What We Need to Know About Kids YouTube Stars

 

Being popular on YouTube is the new kind of fame–it is something parents should think about before allowing their kids to star on YouTube. Fame is about recognition, money, and opportunities, but it is just as much about public criticism, loss of privacy, and stress.

What makes YouTube fame even more dangerous than old-school recognition is that its lifecycle is much shorter. In the pre-internet age, the world could fit only so many celebrities at a time. YouTube emerged and changed that. Now everyone who has something to share with the world (or at least thinks so) can give it a try. As a result, the competition for time and attention gets increasingly tougher.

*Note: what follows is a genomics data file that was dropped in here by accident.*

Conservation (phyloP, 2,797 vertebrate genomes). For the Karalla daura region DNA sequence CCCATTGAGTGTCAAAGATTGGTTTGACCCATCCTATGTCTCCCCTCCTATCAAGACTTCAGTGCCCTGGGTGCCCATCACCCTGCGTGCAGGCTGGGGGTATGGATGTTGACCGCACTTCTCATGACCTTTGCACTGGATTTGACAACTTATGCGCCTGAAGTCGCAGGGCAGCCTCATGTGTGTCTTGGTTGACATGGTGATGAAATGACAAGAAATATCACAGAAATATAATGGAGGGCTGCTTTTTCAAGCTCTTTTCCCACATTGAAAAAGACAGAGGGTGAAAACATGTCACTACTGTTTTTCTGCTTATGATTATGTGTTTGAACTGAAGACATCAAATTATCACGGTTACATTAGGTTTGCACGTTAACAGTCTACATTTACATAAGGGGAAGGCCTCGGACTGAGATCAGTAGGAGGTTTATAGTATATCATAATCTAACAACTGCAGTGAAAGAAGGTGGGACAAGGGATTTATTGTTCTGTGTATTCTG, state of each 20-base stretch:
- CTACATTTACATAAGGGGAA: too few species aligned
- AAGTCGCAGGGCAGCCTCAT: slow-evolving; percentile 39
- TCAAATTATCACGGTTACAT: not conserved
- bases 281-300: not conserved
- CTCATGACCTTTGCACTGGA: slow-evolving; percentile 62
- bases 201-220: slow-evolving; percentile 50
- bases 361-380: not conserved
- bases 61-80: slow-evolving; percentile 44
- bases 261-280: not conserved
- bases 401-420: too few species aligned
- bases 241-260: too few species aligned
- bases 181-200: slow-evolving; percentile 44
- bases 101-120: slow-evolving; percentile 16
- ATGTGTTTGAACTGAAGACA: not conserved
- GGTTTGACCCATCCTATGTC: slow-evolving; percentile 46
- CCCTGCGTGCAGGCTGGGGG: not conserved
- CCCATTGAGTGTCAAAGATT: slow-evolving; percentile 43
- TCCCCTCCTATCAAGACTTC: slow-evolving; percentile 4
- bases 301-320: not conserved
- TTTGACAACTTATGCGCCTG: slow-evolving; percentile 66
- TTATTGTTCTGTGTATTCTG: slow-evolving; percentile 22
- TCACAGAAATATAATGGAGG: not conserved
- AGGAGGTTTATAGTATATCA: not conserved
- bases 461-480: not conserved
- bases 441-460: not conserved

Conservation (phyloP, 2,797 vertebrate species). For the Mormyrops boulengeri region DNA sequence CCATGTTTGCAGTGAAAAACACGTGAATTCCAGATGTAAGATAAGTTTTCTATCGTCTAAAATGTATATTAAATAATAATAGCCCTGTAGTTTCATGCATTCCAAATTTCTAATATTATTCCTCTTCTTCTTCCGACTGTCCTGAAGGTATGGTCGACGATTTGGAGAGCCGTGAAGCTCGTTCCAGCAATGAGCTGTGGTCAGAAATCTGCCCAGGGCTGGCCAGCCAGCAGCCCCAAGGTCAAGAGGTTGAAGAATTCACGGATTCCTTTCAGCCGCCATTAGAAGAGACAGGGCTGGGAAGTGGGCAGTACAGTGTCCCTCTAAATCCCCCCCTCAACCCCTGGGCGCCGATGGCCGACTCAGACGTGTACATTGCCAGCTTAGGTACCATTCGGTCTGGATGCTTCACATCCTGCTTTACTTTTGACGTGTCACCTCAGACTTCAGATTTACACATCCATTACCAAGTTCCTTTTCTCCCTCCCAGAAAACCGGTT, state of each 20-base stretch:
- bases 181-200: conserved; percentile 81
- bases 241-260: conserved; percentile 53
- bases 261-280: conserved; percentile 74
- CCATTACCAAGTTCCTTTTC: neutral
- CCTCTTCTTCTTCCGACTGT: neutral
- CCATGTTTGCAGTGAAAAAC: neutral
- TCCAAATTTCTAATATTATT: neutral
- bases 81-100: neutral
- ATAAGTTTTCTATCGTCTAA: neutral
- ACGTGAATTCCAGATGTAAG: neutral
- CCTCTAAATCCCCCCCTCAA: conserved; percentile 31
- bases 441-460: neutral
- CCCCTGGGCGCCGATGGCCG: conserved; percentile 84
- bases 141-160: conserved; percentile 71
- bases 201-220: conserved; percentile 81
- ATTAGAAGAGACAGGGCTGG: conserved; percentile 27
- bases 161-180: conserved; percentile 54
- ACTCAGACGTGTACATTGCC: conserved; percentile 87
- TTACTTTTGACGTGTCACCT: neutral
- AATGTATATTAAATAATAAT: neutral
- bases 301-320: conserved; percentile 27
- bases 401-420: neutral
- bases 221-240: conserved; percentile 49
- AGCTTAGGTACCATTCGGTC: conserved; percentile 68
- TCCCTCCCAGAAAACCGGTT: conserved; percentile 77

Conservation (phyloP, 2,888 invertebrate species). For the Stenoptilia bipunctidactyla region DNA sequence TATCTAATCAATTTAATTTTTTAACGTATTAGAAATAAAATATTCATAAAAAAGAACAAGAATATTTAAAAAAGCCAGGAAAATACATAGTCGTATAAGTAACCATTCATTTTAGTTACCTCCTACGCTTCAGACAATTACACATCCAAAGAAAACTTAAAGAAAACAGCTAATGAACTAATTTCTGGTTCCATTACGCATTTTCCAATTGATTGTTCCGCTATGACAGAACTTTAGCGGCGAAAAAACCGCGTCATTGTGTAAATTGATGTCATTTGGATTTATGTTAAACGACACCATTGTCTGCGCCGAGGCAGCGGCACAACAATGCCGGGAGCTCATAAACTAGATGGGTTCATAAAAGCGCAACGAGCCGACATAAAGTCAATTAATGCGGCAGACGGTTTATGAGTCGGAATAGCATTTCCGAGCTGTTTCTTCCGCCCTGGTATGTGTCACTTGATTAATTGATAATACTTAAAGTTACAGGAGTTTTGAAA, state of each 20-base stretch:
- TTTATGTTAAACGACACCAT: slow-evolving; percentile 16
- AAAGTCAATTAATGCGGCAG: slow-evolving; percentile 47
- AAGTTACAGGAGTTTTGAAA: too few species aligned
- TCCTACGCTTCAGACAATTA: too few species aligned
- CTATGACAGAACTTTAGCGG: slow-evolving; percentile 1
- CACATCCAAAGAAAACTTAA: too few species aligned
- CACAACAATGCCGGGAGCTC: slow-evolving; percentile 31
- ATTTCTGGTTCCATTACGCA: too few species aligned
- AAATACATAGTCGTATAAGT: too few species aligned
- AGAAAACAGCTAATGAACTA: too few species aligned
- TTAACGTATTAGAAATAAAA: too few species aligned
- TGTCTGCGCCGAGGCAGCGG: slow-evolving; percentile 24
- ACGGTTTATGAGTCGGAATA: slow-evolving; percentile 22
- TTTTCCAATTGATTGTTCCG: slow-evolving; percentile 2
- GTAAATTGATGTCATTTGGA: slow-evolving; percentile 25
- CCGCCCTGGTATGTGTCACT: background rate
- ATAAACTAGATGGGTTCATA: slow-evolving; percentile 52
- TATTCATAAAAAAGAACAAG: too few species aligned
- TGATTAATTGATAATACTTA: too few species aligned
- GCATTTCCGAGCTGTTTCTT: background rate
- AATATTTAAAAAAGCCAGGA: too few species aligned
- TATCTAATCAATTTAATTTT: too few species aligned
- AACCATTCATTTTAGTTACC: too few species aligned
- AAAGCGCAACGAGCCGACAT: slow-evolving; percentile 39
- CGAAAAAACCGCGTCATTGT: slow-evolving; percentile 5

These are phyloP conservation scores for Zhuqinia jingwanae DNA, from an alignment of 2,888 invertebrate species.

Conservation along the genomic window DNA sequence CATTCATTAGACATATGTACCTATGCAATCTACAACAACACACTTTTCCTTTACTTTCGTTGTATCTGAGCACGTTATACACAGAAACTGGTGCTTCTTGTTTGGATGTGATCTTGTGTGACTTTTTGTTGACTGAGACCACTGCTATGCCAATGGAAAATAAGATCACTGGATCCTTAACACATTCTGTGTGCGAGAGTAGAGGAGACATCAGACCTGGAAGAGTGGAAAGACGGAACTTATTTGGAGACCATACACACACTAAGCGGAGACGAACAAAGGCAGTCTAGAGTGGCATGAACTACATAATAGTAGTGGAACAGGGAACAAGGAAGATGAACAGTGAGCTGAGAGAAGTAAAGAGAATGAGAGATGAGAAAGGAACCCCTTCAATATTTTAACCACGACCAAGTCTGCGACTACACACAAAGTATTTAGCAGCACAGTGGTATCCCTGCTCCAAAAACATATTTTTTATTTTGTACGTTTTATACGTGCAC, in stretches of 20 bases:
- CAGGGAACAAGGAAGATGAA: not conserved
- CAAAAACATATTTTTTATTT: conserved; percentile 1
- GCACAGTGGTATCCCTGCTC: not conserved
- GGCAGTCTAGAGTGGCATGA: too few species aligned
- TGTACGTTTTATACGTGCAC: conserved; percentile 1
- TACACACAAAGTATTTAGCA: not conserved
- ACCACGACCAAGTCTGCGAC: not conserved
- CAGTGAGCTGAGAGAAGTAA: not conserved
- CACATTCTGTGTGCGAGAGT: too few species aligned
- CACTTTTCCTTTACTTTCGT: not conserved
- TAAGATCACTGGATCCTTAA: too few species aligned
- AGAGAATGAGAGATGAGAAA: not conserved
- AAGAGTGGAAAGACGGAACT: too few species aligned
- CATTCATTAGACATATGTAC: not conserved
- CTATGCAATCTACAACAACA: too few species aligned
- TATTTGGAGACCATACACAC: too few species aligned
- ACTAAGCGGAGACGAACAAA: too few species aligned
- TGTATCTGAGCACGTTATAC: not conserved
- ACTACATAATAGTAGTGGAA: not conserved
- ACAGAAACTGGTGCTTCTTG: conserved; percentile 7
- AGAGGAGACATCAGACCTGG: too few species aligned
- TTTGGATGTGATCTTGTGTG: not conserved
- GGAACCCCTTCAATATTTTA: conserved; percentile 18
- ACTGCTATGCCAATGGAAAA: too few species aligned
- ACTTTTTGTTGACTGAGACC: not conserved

With so much to watch and listen to, the internet audience has become spoiled and hard to perform for. We internet users know there’s a myriad of content just one click away, so we rarely watch something till the end, if it feels boring. We constantly crave novelty, and we don’t usually give a second chance when someone fails.

This is what makes it hard to gain and maintain popularity on YouTube. That’s why when kids say they want to be YouTube-famous, it is a must for parents to weight the pros and cons and make a final decision.

The Pros and Cons of Allowing Kids to Start Their Own YouTube Channels

As a parent of a child who wants to be famous on YouTube, you need to be well-informed on the potential risks and opportunities associated with this venture.

Risks of YouTube Fame

  • The privacy of your children and the entire family is at stake.